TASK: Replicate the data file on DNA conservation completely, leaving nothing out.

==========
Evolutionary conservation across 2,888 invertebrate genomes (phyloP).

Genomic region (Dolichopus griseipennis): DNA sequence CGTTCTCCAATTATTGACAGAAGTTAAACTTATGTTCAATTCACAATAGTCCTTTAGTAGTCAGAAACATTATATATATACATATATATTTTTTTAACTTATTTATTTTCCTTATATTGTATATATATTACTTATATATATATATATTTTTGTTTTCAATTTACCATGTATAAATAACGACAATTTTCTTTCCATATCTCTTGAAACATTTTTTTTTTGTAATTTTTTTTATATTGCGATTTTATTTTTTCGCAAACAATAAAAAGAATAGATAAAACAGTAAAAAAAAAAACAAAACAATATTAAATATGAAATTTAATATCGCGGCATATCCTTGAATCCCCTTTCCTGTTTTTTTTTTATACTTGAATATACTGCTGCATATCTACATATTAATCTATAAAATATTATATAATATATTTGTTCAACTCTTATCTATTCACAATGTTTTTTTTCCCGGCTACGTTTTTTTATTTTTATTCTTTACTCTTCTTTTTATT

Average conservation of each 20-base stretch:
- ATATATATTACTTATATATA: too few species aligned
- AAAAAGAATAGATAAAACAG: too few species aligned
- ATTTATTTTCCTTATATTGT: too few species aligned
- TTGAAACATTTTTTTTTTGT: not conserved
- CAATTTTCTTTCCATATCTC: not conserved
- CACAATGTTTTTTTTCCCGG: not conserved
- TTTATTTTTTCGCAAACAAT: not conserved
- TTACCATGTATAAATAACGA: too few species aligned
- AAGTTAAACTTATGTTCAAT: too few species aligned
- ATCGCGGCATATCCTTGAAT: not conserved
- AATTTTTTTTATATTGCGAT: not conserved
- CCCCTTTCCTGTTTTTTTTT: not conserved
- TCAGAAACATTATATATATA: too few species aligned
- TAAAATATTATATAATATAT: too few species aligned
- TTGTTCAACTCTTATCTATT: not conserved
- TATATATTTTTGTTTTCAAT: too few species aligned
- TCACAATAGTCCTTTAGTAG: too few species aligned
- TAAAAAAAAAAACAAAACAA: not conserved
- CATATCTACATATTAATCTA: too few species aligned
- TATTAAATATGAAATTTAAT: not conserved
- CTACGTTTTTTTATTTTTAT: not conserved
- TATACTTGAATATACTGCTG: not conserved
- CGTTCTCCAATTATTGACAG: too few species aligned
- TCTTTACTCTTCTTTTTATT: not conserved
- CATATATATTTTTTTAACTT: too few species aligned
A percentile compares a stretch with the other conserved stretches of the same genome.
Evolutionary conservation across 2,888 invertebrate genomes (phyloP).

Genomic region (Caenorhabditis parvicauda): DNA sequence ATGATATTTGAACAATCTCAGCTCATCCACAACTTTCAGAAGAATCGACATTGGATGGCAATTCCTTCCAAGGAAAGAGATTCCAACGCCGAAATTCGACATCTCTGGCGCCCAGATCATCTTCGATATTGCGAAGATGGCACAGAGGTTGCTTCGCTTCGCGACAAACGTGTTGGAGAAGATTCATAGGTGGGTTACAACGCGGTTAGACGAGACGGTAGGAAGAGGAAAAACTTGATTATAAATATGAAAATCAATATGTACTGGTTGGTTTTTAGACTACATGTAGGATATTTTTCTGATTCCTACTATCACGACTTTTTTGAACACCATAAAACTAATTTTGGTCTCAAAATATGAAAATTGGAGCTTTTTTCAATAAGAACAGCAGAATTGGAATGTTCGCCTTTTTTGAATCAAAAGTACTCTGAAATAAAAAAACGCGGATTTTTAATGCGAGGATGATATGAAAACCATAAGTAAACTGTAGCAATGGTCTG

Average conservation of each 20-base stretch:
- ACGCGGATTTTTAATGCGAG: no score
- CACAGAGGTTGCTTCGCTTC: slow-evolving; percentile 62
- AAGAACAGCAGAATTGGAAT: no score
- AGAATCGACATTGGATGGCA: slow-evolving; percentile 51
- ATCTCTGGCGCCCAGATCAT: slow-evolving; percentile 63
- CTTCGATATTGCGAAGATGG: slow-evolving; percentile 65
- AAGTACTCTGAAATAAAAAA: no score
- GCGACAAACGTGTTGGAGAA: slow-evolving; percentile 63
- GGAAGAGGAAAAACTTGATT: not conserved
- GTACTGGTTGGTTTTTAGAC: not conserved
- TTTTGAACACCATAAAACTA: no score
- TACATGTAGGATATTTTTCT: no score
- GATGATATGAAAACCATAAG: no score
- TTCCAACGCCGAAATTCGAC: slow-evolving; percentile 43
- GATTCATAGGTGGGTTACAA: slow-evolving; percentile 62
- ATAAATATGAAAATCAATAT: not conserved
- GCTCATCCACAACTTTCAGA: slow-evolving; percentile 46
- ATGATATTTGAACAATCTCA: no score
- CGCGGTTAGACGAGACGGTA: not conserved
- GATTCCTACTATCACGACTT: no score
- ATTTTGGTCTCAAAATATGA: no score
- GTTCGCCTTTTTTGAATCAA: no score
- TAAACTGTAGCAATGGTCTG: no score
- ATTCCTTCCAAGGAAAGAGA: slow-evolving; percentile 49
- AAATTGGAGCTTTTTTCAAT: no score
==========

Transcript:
Evolutionary conservation across 2,888 invertebrate genomes (phyloP).

Genomic region (Dolichopus griseipennis): DNA sequence CGTTCTCCAATTATTGACAGAAGTTAAACTTATGTTCAATTCACAATAGTCCTTTAGTAGTCAGAAACATTATATATATACATATATATTTTTTTAACTTATTTATTTTCCTTATATTGTATATATATTACTTATATATATATATATTTTTGTTTTCAATTTACCATGTATAAATAACGACAATTTTCTTTCCATATCTCTTGAAACATTTTTTTTTTGTAATTTTTTTTATATTGCGATTTTATTTTTTCGCAAACAATAAAAAGAATAGATAAAACAGTAAAAAAAAAAACAAAACAATATTAAATATGAAATTTAATATCGCGGCATATCCTTGAATCCCCTTTCCTGTTTTTTTTTTATACTTGAATATACTGCTGCATATCTACATATTAATCTATAAAATATTATATAATATATTTGTTCAACTCTTATCTATTCACAATGTTTTTTTTCCCGGCTACGTTTTTTTATTTTTATTCTTTACTCTTCTTTTTATT

Average conservation of each 20-base stretch:
- ATATATATTACTTATATATA: too few species aligned
- AAAAAGAATAGATAAAACAG: too few species aligned
- ATTTATTTTCCTTATATTGT: too few species aligned
- TTGAAACATTTTTTTTTTGT: not conserved
- CAATTTTCTTTCCATATCTC: not conserved
- CACAATGTTTTTTTTCCCGG: not conserved
- TTTATTTTTTCGCAAACAAT: not conserved
- TTACCATGTATAAATAACGA: too few species aligned
- AAGTTAAACTTATGTTCAAT: too few species aligned
- ATCGCGGCATATCCTTGAAT: not conserved
- AATTTTTTTTATATTGCGAT: not conserved
- CCCCTTTCCTGTTTTTTTTT: not conserved
- TCAGAAACATTATATATATA: too few species aligned
- TAAAATATTATATAATATAT: too few species aligned
- TTGTTCAACTCTTATCTATT: not conserved
- TATATATTTTTGTTTTCAAT: too few species aligned
- TCACAATAGTCCTTTAGTAG: too few species aligned
- TAAAAAAAAAAACAAAACAA: not conserved
- CATATCTACATATTAATCTA: too few species aligned
- TATTAAATATGAAATTTAAT: not conserved
- CTACGTTTTTTTATTTTTAT: not conserved
- TATACTTGAATATACTGCTG: not conserved
- CGTTCTCCAATTATTGACAG: too few species aligned
- TCTTTACTCTTCTTTTTATT: not conserved
- CATATATATTTTTTTAACTT: too few species aligned
A percentile compares a stretch with the other conserved stretches of the same genome.
Evolutionary conservation across 2,888 invertebrate genomes (phyloP).

Genomic region (Caenorhabditis parvicauda): DNA sequence ATGATATTTGAACAATCTCAGCTCATCCACAACTTTCAGAAGAATCGACATTGGATGGCAATTCCTTCCAAGGAAAGAGATTCCAACGCCGAAATTCGACATCTCTGGCGCCCAGATCATCTTCGATATTGCGAAGATGGCACAGAGGTTGCTTCGCTTCGCGACAAACGTGTTGGAGAAGATTCATAGGTGGGTTACAACGCGGTTAGACGAGACGGTAGGAAGAGGAAAAACTTGATTATAAATATGAAAATCAATATGTACTGGTTGGTTTTTAGACTACATGTAGGATATTTTTCTGATTCCTACTATCACGACTTTTTTGAACACCATAAAACTAATTTTGGTCTCAAAATATGAAAATTGGAGCTTTTTTCAATAAGAACAGCAGAATTGGAATGTTCGCCTTTTTTGAATCAAAAGTACTCTGAAATAAAAAAACGCGGATTTTTAATGCGAGGATGATATGAAAACCATAAGTAAACTGTAGCAATGGTCTG

Average conservation of each 20-base stretch:
- ACGCGGATTTTTAATGCGAG: no score
- CACAGAGGTTGCTTCGCTTC: slow-evolving; percentile 62
- AAGAACAGCAGAATTGGAAT: no score
- AGAATCGACATTGGATGGCA: slow-evolving; percentile 51
- ATCTCTGGCGCCCAGATCAT: slow-evolving; percentile 63
- CTTCGATATTGCGAAGATGG: slow-evolving; percentile 65
- AAGTACTCTGAAATAAAAAA: no score
- GCGACAAACGTGTTGGAGAA: slow-evolving; percentile 63
- GGAAGAGGAAAAACTTGATT: not conserved
- GTACTGGTTGGTTTTTAGAC: not conserved
- TTTTGAACACCATAAAACTA: no score
- TACATGTAGGATATTTTTCT: no score
- GATGATATGAAAACCATAAG: no score
- TTCCAACGCCGAAATTCGAC: slow-evolving; percentile 43
- GATTCATAGGTGGGTTACAA: slow-evolving; percentile 62
- ATAAATATGAAAATCAATAT: not conserved
- GCTCATCCACAACTTTCAGA: slow-evolving; percentile 46
- ATGATATTTGAACAATCTCA: no score
- CGCGGTTAGACGAGACGGTA: not conserved
- GATTCCTACTATCACGACTT: no score
- ATTTTGGTCTCAAAATATGA: no score
- GTTCGCCTTTTTTGAATCAA: no score
- TAAACTGTAGCAATGGTCTG: no score
- ATTCCTTCCAAGGAAAGAGA: slow-evolving; percentile 49
- AAATTGGAGCTTTTTTCAAT: no score